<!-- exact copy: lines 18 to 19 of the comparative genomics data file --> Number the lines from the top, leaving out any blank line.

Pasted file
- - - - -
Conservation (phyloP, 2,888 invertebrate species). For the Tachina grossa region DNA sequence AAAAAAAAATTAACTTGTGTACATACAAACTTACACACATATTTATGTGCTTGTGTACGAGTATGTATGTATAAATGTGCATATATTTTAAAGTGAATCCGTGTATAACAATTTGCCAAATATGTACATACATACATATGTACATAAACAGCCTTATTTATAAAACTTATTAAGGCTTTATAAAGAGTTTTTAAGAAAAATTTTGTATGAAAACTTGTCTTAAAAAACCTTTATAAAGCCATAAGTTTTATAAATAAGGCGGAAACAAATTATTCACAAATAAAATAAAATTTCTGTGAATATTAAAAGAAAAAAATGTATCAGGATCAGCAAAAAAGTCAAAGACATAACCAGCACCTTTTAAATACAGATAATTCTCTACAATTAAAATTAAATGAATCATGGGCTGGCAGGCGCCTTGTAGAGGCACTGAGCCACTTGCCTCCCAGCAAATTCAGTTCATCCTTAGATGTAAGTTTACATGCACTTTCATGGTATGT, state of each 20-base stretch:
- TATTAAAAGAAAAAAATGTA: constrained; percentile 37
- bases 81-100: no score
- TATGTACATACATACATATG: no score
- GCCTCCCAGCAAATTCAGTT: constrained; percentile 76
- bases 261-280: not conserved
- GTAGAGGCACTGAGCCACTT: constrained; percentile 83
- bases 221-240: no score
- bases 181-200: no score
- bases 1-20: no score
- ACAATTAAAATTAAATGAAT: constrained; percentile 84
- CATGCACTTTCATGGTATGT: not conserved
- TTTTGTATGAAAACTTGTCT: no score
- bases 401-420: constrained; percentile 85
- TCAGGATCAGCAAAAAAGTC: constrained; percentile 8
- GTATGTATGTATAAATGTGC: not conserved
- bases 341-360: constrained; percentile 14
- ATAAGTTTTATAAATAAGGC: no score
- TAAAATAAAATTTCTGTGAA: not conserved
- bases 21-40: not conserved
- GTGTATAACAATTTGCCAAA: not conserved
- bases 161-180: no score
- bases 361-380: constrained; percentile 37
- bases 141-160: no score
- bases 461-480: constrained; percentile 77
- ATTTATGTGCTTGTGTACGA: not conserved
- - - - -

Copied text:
- ATAAGTTTTATAAATAAGGC: no score
- TAAAATAAAATTTCTGTGAA: not conserved